Mr. Bacon, in some able remarks, proposed “That in the opinion of this meeting, gas can be supplied for the lighting of the borough at a charge not exceeding 5/- per 1,000 cubic feet, after allowing a fair percentage to the shareholders”. The chairman put the motion, and produced statistics to show that where Gas Companies had reduced the price, they had increased their profits.

Mr. Putland moved “That the most beneficial system is that the consumers of gas should be the manufacturers of it, but that it is not the object of this meeting to interfere with the existing Company, provided they will supply gas at about the price at which it could be obtained by the formation of a Consumers’ Company”.

Other resolutions were carried, the most important one being “That this meeting having seen that bills, assumed to be publicly posted by authority of the Gas Company, stating their intention to reduce the price of gas to 6/- per 1,000 feet from the 1st of January 1851, entertain the hope that an amicable arrangement may be made, not doubting that the present company will consent to an immediate reduction, with an understanding that further reductions will be made from time to time, as circumstances may arise, to keep pace with the price at which it shall be ascertained that gas can then be fairly supplied”. A deputation was then appointed to wait on the Gas Company. [See next chapter for reply, etc.]

Miscellaneous Occurrences 1850[edit | edit source]

At night, on the 28th of January a desperate poaching affray took place on the grounds of Sir Charles Lamb, at Beauport, between Henry  Pg.20 Sims (head keeper), T. Stubberfield (under-keeper), and Eldridge (a watcher), on one side, and “Turf” Highland (of St. Leonards), Frank Coote (of Spittleman’s Down), and William Smith (of Bohemia) on the other side. Blows with the butt ends of guns were given by both parties, and severe injuries were inflicted. The poachers, however, were secured, and committed for trial.

At a hop-sweepstakes dinner, presided over by Mr. R. Deudney, thirty persons were present. On opening the box, one person had set the duty as high as £195,000, but the three nearest were £78,000 15s. by William Walter, £78,000 by Fredk. R. Gausden, and £83,000 by C. H. Gausden. The actual duty was £79, 7s. 1d. (sic, should be £79,000 7s. 1d.). Apropos of hops, a fine hop, rising 38 feet from the ground, was seen during the autumn in front of Mr. Ross’s house, No. 1 Claremont.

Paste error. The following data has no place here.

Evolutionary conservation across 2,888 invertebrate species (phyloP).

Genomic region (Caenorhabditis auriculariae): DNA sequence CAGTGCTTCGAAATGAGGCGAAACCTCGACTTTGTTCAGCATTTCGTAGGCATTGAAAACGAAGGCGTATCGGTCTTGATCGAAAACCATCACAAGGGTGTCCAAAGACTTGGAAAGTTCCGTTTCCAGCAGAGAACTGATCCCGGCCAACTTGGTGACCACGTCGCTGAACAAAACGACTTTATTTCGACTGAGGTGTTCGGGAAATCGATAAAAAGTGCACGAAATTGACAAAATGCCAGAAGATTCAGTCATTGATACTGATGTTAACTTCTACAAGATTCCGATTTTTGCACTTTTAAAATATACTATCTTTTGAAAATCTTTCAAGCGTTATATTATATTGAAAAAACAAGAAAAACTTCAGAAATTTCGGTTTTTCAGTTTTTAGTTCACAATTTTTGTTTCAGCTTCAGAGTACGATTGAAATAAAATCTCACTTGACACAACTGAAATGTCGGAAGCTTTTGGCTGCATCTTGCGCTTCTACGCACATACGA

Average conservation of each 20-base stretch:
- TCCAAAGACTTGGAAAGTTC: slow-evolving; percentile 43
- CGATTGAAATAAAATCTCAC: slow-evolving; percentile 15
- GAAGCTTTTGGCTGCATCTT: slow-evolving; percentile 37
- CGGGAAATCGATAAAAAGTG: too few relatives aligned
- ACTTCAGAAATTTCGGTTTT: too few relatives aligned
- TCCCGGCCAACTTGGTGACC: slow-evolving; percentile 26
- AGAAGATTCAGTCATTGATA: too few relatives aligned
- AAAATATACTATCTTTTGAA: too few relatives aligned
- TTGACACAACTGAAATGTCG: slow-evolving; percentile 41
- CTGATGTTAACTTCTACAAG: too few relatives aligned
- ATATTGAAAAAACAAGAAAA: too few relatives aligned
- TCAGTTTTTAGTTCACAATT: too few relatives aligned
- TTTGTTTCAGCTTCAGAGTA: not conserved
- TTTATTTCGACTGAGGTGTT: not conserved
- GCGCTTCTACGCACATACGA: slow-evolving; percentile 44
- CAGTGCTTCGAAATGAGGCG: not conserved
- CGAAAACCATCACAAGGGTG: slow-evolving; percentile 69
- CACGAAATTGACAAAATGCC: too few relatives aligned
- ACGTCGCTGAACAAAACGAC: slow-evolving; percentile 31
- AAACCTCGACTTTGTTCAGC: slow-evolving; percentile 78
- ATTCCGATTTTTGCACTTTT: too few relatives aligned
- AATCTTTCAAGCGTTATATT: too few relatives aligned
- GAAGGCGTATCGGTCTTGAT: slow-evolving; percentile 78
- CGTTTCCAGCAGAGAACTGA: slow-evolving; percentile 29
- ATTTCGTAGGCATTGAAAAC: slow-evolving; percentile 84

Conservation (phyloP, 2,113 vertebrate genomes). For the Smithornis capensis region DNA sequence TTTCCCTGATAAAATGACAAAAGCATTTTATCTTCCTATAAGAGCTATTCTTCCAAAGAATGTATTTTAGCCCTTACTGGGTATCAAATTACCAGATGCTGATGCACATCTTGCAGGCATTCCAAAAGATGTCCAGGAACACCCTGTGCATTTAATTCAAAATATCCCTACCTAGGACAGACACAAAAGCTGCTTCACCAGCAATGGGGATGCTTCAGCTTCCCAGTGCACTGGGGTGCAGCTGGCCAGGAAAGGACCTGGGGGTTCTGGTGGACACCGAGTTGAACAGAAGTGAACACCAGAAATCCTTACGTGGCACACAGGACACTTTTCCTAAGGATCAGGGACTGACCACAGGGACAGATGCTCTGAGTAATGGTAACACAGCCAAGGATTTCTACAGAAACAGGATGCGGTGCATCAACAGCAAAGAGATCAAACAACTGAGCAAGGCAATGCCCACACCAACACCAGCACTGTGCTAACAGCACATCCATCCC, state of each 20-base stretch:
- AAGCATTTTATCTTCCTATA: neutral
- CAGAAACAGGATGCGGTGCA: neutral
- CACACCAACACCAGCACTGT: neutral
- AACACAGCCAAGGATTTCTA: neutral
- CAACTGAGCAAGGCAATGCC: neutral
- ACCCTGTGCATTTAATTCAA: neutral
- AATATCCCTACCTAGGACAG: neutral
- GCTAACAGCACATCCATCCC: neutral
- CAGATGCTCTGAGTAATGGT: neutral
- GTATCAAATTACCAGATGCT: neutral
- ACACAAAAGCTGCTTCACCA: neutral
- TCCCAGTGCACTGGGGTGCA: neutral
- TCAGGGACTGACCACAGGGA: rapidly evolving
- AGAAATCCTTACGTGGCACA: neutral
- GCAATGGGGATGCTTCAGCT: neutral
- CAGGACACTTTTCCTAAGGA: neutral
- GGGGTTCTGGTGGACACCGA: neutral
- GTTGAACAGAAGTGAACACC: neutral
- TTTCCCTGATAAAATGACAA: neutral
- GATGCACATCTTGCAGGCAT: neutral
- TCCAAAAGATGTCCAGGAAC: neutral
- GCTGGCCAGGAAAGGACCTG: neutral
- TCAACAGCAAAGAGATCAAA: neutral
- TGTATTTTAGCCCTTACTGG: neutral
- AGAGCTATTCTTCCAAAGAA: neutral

Mr. Groslobb having effected great improvement in his ground at the West Hill, re-opened his chalybeate spa on the 22nd of April; and on Whit-Tuesday, Brett’s St. Leonards Band was engaged to play on the lawn, thus forming an additional attraction to visitors.

On the 24th of October, a running-match took place, between Albert Parks, butcher, and a footman named Barnes. The stakes were £2, the race ground was the parade, and the distance was 100 yards. On this occasion the footman “leg’d” behind and the knight of the cleaver proved to be the best footman.

Up to this time £2,508 had been given or promised for the proposed new church of St. Mary Magdalen.

Footnotes (including sources)[edit]

  1. a b c d e Brett's spelling varies, correctly Edward Cresy, F.S.A., C.E., Superintending Inspector for the General Board of Health for the purposes of the Public Health Act, 1848
  2. Transcriber's note: Brett is partially quoting the “Woodford Chartulary”, Woodforde of Ansford House, pp 762, Burke's Genealogical and Heraldic History of the Landed Gentry, Volume 4, 1888. Pub. Henry Colburn.